The second big theory is a bit simpler: that the Assad regime was not a sustainable enterprise and it's clawing desperately on its way down. Most countries have some kind of self-sustaining political order, and it looked for a long time like Syria was held together by a cruel and repressive but basically stable dictatorship. But maybe it wasn't stable; maybe it was built on quicksand. Bashar Assad's father Hafez seized power in a coup in 1970 after two decades of extreme political instability. His government was a product of Cold War meddling and a kind of Arab political identity crisis that was sweeping the region. But he picked the losing sides of both: the Soviet Union was his patron and he followed a hard-line anti-Western nationalist ideology that's now mostly defunct. The Cold War is long-over and most of the region long ago made peace with Israel and the United States; the Assad regime's once-solid ideological and geopolitical identity is hopelessly outdated. But Bashar Assad, who took power in 2000 when his father died, never bothered to update it. So when things started going belly-up two years ago, he didn't have much to fall back on except for his ability to kill people.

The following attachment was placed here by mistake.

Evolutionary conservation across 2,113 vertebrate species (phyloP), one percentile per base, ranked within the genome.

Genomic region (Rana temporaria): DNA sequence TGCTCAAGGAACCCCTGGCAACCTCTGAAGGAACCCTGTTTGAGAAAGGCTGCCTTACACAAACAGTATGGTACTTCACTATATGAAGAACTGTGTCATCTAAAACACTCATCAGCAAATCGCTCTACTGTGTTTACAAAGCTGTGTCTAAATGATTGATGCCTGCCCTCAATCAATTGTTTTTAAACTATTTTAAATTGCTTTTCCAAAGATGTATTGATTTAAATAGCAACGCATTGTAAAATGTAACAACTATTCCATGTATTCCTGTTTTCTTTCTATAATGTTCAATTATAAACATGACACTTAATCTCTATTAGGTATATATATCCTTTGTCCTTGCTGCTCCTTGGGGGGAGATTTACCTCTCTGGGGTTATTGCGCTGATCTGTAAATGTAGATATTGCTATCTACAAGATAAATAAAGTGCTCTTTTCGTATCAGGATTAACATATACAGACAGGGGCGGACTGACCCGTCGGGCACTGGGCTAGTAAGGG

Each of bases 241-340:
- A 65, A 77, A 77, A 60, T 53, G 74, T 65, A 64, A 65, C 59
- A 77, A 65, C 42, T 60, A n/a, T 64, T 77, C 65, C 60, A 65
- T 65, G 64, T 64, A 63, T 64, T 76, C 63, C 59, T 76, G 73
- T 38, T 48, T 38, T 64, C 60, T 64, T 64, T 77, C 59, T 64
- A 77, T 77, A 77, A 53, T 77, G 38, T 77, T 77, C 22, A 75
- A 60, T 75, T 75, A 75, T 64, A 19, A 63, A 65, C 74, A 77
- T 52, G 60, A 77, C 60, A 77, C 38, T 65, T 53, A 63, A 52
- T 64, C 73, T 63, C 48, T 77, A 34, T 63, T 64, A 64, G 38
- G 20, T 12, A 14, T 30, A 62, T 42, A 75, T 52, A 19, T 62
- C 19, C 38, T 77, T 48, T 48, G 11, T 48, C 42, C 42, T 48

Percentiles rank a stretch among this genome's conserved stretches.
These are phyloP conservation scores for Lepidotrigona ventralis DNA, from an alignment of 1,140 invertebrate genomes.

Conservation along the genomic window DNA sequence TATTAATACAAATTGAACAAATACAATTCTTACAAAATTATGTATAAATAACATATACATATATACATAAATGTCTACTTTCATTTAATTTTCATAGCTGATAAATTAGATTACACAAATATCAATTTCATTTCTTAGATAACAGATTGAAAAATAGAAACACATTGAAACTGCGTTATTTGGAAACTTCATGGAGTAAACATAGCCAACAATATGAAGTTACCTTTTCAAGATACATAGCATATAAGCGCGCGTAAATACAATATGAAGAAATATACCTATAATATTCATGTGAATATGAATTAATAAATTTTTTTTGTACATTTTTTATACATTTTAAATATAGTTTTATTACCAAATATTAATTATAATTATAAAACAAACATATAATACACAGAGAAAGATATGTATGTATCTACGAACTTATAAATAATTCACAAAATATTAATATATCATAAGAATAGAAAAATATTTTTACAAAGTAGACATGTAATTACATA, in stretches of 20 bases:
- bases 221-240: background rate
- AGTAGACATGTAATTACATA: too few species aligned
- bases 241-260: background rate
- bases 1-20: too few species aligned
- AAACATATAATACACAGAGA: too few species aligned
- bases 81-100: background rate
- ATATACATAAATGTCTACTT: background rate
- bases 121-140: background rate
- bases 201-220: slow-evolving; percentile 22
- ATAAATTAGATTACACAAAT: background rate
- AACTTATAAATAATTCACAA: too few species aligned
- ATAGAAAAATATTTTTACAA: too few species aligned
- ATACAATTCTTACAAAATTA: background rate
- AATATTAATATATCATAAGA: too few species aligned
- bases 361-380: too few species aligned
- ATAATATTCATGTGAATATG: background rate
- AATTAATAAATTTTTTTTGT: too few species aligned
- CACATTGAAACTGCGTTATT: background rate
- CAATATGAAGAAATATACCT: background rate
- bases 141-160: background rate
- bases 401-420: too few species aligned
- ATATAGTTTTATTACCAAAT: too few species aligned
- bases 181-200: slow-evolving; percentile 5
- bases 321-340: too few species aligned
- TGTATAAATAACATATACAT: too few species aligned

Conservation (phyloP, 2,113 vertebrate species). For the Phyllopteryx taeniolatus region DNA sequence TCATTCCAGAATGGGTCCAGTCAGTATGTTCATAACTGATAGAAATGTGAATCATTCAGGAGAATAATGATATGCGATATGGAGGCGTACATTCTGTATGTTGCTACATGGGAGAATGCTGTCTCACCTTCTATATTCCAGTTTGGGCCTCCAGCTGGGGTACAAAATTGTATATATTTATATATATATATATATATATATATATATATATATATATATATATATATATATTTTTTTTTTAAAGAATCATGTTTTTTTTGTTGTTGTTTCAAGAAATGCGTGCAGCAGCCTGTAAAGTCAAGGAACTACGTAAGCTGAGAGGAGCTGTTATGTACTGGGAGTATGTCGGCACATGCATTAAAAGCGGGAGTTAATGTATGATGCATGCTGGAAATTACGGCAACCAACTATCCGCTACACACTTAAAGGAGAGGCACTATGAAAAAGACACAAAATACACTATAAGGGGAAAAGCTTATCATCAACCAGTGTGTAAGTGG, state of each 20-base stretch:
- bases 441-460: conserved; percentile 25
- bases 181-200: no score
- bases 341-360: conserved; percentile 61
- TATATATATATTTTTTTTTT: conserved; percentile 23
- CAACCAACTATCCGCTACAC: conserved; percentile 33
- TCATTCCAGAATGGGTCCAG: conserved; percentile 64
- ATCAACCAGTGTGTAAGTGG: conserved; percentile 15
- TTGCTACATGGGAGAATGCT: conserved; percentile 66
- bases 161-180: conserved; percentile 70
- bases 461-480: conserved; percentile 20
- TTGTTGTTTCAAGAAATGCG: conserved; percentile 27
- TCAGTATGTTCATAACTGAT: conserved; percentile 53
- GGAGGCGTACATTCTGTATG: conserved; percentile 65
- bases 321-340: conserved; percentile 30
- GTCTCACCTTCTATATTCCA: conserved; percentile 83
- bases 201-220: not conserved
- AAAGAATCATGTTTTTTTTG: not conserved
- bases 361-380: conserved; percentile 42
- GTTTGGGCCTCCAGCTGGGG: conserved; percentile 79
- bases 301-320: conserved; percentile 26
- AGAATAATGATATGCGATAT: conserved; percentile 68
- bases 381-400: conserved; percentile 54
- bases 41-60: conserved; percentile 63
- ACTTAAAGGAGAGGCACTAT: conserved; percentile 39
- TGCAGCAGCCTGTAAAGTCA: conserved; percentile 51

4. I hear a lot about how Russia still loves Syria, though. And Iran too. What's their deal?
Yeah, Russia is Syria's most important ally. Moscow blocks the United Nations Security Council from passing anything that might hurt the Assad regime, which is why the U.S. has to go around the U.N. if it wants to do anything. Russia sends lots of weapons to Syria that make it easier for Assad to keep killing civilians and will make it much harder if the outside world ever wants to intervene.